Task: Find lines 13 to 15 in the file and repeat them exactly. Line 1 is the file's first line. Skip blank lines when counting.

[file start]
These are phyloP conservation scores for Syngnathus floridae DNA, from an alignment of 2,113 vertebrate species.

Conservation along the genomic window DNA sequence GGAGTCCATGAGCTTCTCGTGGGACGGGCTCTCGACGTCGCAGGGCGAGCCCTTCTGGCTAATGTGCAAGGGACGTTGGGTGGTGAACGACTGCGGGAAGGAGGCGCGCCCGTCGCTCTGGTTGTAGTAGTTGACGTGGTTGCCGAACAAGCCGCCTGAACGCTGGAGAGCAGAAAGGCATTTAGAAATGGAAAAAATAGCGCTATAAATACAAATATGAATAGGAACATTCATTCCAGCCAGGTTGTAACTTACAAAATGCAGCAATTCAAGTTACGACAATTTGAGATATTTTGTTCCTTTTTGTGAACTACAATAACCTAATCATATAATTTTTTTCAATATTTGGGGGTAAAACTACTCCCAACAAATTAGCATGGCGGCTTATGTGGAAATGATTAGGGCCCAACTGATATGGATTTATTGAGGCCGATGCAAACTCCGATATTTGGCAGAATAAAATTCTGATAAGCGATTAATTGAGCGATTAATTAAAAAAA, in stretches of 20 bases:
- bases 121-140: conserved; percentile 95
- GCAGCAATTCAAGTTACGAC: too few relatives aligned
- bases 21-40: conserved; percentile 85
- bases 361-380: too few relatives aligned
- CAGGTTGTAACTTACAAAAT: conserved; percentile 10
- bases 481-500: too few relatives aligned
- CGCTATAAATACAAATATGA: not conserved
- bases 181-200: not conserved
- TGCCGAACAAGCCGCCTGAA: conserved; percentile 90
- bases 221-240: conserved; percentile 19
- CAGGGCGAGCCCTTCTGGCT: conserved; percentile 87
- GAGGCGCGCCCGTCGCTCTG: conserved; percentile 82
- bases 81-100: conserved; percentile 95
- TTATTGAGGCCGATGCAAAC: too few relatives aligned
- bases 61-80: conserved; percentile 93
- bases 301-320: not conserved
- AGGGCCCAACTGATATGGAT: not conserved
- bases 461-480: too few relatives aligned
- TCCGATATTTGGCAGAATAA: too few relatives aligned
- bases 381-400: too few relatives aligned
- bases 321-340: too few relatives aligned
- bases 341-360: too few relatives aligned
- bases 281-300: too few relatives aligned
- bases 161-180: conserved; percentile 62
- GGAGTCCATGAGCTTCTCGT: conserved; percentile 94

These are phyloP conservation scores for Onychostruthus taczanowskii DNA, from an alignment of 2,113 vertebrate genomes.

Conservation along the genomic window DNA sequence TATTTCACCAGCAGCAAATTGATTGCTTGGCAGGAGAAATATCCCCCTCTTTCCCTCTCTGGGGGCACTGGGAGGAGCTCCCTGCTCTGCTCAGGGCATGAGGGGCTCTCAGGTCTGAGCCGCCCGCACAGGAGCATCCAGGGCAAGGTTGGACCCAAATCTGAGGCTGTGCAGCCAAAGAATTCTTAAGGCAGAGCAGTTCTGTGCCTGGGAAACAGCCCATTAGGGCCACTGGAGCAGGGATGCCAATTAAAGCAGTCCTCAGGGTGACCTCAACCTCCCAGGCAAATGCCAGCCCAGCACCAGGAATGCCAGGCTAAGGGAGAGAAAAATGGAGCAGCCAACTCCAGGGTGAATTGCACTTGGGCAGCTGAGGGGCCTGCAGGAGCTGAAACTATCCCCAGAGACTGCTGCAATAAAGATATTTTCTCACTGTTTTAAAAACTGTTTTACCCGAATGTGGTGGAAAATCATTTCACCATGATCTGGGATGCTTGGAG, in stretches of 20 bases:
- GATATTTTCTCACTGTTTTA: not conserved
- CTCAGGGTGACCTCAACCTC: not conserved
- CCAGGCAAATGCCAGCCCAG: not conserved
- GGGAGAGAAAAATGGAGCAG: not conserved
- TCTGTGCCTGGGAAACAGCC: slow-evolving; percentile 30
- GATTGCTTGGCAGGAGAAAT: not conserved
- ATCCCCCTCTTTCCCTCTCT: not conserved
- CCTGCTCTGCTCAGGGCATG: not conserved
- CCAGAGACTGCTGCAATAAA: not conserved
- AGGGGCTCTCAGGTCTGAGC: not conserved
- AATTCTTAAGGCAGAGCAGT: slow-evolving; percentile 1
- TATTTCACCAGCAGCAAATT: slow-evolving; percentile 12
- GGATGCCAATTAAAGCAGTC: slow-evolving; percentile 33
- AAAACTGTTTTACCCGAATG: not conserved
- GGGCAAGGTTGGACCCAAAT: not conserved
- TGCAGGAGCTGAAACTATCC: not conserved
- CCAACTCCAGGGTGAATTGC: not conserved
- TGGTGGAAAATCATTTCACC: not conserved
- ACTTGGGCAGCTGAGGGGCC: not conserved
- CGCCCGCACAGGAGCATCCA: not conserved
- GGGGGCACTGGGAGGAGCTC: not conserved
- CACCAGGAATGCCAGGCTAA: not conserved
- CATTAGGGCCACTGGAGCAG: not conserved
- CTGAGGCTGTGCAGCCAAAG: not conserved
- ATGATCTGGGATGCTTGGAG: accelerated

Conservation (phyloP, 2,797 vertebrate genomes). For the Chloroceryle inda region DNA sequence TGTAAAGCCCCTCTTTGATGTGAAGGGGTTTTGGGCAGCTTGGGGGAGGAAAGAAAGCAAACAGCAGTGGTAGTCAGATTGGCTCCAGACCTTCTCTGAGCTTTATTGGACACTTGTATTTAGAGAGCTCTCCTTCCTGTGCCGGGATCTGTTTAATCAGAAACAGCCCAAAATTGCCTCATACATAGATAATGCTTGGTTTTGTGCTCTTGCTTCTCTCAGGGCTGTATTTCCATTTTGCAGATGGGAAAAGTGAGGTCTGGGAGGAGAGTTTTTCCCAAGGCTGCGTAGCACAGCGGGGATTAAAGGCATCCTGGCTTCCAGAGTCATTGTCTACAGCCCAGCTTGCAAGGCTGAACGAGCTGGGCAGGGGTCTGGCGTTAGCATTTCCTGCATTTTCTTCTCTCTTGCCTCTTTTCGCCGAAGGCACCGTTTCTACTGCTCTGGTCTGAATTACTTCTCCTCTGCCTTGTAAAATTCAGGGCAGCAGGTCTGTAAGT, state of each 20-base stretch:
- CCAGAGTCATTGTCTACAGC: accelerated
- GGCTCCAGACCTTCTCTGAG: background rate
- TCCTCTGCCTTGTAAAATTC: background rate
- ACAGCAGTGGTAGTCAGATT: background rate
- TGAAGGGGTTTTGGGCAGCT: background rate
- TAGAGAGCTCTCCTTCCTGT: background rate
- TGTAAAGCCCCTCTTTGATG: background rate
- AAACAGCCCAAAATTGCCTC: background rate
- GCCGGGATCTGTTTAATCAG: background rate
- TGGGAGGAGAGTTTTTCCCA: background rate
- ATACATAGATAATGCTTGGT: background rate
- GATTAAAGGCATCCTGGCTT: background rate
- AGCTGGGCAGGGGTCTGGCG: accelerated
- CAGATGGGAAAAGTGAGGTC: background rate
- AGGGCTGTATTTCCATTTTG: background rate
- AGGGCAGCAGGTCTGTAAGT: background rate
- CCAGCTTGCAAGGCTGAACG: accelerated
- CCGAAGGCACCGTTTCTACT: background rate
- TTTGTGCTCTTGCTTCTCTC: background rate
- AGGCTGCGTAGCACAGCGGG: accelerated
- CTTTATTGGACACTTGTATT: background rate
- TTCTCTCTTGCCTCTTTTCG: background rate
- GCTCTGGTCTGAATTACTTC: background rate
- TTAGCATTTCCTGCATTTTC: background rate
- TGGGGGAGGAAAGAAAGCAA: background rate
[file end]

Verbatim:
- CAGGGCGAGCCCTTCTGGCT: conserved; percentile 87
- GAGGCGCGCCCGTCGCTCTG: conserved; percentile 82
- bases 81-100: conserved; percentile 95